Struggling carmaker Saab said it would restart production by noon on Friday after an idle of almost two months due to a cash crunch, in time for a first visit by would-be Chinese partner Pangda <601258.SS>.

Loss-making Saab was pushed to the brink of collapse as it ran out of cash to pay suppliers in early April, halting production on April 5 and leaving Dutch owner Spyker scrambling to line up new financing.

It (output) will begin before noon, said Saab spokeswoman Gunilla Gustavs. The company would initially produce a smaller number of cars to assess quality before production was brought fully back on line.

The auto maker has been in intense negotiations with suppliers in recent days and said on Thursday agreements had been reached with a sufficient number to allow for a resumption of output from its plant in Trollhattan, in southwest Sweden.

Spyker has chased a variety of solutions to resolve the cash crunch at Saab, bought last year from General Motors , but has had to wait for approvals from Swedish authorities and the European Investment Bank under the terms of an outstanding loan.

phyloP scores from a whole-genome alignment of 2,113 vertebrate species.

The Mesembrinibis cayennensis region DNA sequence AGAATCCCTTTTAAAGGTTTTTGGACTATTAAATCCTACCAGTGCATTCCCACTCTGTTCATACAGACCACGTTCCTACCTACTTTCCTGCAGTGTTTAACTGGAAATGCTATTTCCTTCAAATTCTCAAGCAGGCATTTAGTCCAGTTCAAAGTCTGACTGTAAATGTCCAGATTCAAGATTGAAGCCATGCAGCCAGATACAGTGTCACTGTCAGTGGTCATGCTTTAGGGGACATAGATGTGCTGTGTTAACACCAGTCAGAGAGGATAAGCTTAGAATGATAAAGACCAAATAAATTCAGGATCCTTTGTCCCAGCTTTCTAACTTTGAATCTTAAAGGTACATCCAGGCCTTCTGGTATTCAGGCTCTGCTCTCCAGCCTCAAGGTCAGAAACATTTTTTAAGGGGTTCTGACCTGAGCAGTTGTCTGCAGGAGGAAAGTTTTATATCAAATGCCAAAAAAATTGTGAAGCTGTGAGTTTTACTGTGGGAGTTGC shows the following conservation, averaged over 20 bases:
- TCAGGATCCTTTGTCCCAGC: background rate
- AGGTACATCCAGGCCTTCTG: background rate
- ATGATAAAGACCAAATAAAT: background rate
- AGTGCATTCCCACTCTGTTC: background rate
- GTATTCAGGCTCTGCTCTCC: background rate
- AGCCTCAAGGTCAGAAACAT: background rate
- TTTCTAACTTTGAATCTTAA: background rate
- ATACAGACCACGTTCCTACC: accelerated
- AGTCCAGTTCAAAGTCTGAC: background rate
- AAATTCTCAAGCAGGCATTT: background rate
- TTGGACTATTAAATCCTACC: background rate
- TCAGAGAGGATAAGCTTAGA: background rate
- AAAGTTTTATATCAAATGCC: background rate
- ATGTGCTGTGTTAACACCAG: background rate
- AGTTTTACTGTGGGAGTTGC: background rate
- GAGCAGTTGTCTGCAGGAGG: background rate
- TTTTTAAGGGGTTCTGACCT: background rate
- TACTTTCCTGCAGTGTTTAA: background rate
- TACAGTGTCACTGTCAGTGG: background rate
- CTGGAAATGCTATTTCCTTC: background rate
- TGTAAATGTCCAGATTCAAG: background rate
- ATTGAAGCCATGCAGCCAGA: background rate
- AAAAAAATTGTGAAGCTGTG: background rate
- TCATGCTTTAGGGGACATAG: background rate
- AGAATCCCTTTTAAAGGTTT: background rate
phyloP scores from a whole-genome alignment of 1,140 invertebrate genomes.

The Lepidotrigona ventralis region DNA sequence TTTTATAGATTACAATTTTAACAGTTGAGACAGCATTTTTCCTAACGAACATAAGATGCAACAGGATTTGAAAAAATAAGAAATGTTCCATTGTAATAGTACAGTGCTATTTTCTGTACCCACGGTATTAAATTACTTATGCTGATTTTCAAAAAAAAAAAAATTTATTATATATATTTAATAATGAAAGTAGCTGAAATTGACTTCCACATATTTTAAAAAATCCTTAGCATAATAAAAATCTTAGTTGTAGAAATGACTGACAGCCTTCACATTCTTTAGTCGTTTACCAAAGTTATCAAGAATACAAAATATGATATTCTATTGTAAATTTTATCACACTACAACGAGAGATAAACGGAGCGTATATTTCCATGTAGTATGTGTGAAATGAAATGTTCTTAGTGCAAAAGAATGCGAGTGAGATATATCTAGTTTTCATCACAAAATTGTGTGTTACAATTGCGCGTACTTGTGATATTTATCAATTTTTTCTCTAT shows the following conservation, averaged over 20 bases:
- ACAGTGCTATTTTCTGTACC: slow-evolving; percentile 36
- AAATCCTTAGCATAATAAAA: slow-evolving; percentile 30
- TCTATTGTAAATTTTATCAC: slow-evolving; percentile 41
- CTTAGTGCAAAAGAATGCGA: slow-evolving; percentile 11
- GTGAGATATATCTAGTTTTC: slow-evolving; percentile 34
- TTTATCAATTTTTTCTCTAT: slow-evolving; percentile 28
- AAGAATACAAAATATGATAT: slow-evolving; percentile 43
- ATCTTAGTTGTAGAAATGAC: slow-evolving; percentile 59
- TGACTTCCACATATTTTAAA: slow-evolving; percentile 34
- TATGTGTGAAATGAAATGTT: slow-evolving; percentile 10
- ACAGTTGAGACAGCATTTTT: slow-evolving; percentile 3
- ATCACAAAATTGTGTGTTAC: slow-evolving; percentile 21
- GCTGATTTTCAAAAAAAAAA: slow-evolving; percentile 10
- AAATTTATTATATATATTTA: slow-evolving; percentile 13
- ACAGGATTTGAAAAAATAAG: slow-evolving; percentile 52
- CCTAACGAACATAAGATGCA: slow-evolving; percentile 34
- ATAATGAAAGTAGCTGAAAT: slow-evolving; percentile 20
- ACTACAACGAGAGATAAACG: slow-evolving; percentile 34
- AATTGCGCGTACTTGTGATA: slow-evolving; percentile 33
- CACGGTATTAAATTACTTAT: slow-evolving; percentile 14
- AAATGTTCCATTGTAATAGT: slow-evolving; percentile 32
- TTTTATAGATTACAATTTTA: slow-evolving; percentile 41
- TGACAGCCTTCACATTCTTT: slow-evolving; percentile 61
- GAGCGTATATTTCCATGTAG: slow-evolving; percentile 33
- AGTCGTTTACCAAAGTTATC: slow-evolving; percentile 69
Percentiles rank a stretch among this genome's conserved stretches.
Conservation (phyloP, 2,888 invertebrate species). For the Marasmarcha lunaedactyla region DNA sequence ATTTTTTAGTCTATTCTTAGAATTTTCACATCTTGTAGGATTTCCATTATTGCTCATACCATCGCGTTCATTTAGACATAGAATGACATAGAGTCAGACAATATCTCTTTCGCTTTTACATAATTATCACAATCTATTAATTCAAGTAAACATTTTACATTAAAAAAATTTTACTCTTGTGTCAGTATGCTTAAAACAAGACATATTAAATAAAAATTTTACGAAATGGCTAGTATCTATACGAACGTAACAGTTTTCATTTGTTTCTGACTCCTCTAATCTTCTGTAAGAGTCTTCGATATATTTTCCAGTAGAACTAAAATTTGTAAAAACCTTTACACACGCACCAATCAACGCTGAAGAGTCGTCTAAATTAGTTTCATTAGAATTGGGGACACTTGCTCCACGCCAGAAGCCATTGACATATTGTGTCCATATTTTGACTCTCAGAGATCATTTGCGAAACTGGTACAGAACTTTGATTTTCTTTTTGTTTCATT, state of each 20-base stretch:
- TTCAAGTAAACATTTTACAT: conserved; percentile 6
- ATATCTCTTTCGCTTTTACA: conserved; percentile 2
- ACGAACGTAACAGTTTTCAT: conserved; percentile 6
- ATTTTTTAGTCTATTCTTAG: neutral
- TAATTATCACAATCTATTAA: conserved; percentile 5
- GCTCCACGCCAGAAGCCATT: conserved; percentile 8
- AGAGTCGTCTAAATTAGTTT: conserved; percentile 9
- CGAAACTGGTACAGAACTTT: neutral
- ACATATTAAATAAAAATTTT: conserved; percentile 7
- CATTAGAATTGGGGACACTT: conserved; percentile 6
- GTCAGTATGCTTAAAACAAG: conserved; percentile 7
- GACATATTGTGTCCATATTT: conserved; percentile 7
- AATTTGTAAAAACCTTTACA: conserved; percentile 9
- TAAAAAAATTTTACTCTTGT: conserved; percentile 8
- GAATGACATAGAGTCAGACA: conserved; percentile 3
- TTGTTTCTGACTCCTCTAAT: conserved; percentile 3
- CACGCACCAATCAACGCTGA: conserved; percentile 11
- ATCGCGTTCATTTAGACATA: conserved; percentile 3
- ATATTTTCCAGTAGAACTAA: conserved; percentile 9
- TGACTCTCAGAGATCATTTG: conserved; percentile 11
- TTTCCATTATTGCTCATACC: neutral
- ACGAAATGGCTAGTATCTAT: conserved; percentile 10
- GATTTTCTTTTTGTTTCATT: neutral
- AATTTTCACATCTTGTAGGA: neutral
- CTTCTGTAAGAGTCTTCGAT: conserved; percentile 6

Chinese car distributor Pangda is waiting for regulatory approval at home as well for its planned rescue of Saab in a deal worth up to 110 million euros ($153.7 million).

Pangda, whose Chief Executive Pang Qinghua was set to visit the Trollhattan plant for the first time on Friday, has already provided Spyker with an advance payment of 30 million euros in exchange for Saab cars to be sold in China.

Pang also met Sweden's industry minister and the Debt Office on Thursday. Sweden has guaranteed a loan from the European Investment Bank (EIB) to Saab so has to agree to any shareholder changes, as does the EIB and former owner GM.

(Reporting by Niklas Pollard; Editing by Mike Nesbit)